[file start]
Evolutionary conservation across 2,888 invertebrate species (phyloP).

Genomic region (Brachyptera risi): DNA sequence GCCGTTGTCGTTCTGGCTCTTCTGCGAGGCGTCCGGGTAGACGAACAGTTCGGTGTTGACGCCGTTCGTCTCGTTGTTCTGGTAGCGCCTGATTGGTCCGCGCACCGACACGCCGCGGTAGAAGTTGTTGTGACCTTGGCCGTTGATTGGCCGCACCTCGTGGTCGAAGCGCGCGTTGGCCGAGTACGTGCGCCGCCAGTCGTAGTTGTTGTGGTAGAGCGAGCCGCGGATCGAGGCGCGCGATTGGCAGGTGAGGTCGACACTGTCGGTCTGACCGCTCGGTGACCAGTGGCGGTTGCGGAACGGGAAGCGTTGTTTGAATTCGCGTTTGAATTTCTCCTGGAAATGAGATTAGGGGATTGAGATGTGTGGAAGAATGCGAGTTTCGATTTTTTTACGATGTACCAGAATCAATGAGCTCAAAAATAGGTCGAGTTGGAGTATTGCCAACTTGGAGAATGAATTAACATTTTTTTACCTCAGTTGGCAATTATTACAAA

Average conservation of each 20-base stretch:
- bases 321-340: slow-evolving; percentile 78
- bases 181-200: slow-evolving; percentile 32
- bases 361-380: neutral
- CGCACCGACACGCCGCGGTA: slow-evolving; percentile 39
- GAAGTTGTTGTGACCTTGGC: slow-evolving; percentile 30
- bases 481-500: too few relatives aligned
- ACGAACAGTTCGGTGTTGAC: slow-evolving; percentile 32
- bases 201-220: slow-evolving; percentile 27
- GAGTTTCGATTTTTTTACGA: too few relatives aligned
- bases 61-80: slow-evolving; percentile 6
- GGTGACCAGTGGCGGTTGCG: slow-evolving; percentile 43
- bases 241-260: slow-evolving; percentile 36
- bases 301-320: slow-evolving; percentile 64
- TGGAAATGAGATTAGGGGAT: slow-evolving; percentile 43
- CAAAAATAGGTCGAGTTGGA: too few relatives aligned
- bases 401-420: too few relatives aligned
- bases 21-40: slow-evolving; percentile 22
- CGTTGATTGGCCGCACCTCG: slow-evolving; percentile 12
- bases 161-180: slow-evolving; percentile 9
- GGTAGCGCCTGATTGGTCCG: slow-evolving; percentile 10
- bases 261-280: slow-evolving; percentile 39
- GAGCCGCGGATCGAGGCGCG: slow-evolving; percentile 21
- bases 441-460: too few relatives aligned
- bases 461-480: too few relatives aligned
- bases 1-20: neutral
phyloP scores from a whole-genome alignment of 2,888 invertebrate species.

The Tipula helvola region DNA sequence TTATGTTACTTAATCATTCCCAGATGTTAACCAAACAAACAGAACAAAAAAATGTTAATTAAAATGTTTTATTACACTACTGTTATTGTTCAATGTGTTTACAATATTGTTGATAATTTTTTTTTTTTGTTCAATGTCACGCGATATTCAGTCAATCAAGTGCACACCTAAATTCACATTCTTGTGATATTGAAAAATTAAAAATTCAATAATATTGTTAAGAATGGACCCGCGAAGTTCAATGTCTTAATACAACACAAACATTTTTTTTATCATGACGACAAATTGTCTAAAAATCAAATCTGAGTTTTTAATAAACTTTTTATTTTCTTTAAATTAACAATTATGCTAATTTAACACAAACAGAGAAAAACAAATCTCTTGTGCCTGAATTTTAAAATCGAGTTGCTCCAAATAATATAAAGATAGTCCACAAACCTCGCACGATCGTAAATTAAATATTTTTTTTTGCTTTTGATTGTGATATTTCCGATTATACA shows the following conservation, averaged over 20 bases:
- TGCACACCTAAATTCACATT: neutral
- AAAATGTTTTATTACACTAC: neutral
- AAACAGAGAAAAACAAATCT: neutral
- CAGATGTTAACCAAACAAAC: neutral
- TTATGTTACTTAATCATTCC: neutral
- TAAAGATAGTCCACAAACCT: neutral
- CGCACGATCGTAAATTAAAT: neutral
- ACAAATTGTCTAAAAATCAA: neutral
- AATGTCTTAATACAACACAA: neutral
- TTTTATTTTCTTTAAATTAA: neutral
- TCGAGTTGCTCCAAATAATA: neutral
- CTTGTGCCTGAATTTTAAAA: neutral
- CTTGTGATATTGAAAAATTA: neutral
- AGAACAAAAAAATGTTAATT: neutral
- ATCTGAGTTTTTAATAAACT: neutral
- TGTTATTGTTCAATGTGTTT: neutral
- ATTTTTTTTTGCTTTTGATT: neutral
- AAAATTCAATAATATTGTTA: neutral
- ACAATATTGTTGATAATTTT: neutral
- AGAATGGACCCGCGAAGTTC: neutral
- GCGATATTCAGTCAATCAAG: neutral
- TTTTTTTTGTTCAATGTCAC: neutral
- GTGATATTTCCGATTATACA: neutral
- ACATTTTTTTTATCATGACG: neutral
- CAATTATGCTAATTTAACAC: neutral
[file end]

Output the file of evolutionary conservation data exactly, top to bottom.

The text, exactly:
Evolutionary conservation across 2,888 invertebrate species (phyloP).

Genomic region (Brachyptera risi): DNA sequence GCCGTTGTCGTTCTGGCTCTTCTGCGAGGCGTCCGGGTAGACGAACAGTTCGGTGTTGACGCCGTTCGTCTCGTTGTTCTGGTAGCGCCTGATTGGTCCGCGCACCGACACGCCGCGGTAGAAGTTGTTGTGACCTTGGCCGTTGATTGGCCGCACCTCGTGGTCGAAGCGCGCGTTGGCCGAGTACGTGCGCCGCCAGTCGTAGTTGTTGTGGTAGAGCGAGCCGCGGATCGAGGCGCGCGATTGGCAGGTGAGGTCGACACTGTCGGTCTGACCGCTCGGTGACCAGTGGCGGTTGCGGAACGGGAAGCGTTGTTTGAATTCGCGTTTGAATTTCTCCTGGAAATGAGATTAGGGGATTGAGATGTGTGGAAGAATGCGAGTTTCGATTTTTTTACGATGTACCAGAATCAATGAGCTCAAAAATAGGTCGAGTTGGAGTATTGCCAACTTGGAGAATGAATTAACATTTTTTTACCTCAGTTGGCAATTATTACAAA

Average conservation of each 20-base stretch:
- bases 321-340: slow-evolving; percentile 78
- bases 181-200: slow-evolving; percentile 32
- bases 361-380: neutral
- CGCACCGACACGCCGCGGTA: slow-evolving; percentile 39
- GAAGTTGTTGTGACCTTGGC: slow-evolving; percentile 30
- bases 481-500: too few relatives aligned
- ACGAACAGTTCGGTGTTGAC: slow-evolving; percentile 32
- bases 201-220: slow-evolving; percentile 27
- GAGTTTCGATTTTTTTACGA: too few relatives aligned
- bases 61-80: slow-evolving; percentile 6
- GGTGACCAGTGGCGGTTGCG: slow-evolving; percentile 43
- bases 241-260: slow-evolving; percentile 36
- bases 301-320: slow-evolving; percentile 64
- TGGAAATGAGATTAGGGGAT: slow-evolving; percentile 43
- CAAAAATAGGTCGAGTTGGA: too few relatives aligned
- bases 401-420: too few relatives aligned
- bases 21-40: slow-evolving; percentile 22
- CGTTGATTGGCCGCACCTCG: slow-evolving; percentile 12
- bases 161-180: slow-evolving; percentile 9
- GGTAGCGCCTGATTGGTCCG: slow-evolving; percentile 10
- bases 261-280: slow-evolving; percentile 39
- GAGCCGCGGATCGAGGCGCG: slow-evolving; percentile 21
- bases 441-460: too few relatives aligned
- bases 461-480: too few relatives aligned
- bases 1-20: neutral
phyloP scores from a whole-genome alignment of 2,888 invertebrate species.

The Tipula helvola region DNA sequence TTATGTTACTTAATCATTCCCAGATGTTAACCAAACAAACAGAACAAAAAAATGTTAATTAAAATGTTTTATTACACTACTGTTATTGTTCAATGTGTTTACAATATTGTTGATAATTTTTTTTTTTTGTTCAATGTCACGCGATATTCAGTCAATCAAGTGCACACCTAAATTCACATTCTTGTGATATTGAAAAATTAAAAATTCAATAATATTGTTAAGAATGGACCCGCGAAGTTCAATGTCTTAATACAACACAAACATTTTTTTTATCATGACGACAAATTGTCTAAAAATCAAATCTGAGTTTTTAATAAACTTTTTATTTTCTTTAAATTAACAATTATGCTAATTTAACACAAACAGAGAAAAACAAATCTCTTGTGCCTGAATTTTAAAATCGAGTTGCTCCAAATAATATAAAGATAGTCCACAAACCTCGCACGATCGTAAATTAAATATTTTTTTTTGCTTTTGATTGTGATATTTCCGATTATACA shows the following conservation, averaged over 20 bases:
- TGCACACCTAAATTCACATT: neutral
- AAAATGTTTTATTACACTAC: neutral
- AAACAGAGAAAAACAAATCT: neutral
- CAGATGTTAACCAAACAAAC: neutral
- TTATGTTACTTAATCATTCC: neutral
- TAAAGATAGTCCACAAACCT: neutral
- CGCACGATCGTAAATTAAAT: neutral
- ACAAATTGTCTAAAAATCAA: neutral
- AATGTCTTAATACAACACAA: neutral
- TTTTATTTTCTTTAAATTAA: neutral
- TCGAGTTGCTCCAAATAATA: neutral
- CTTGTGCCTGAATTTTAAAA: neutral
- CTTGTGATATTGAAAAATTA: neutral
- AGAACAAAAAAATGTTAATT: neutral
- ATCTGAGTTTTTAATAAACT: neutral
- TGTTATTGTTCAATGTGTTT: neutral
- ATTTTTTTTTGCTTTTGATT: neutral
- AAAATTCAATAATATTGTTA: neutral
- ACAATATTGTTGATAATTTT: neutral
- AGAATGGACCCGCGAAGTTC: neutral
- GCGATATTCAGTCAATCAAG: neutral
- TTTTTTTTGTTCAATGTCAC: neutral
- GTGATATTTCCGATTATACA: neutral
- ACATTTTTTTTATCATGACG: neutral
- CAATTATGCTAATTTAACAC: neutral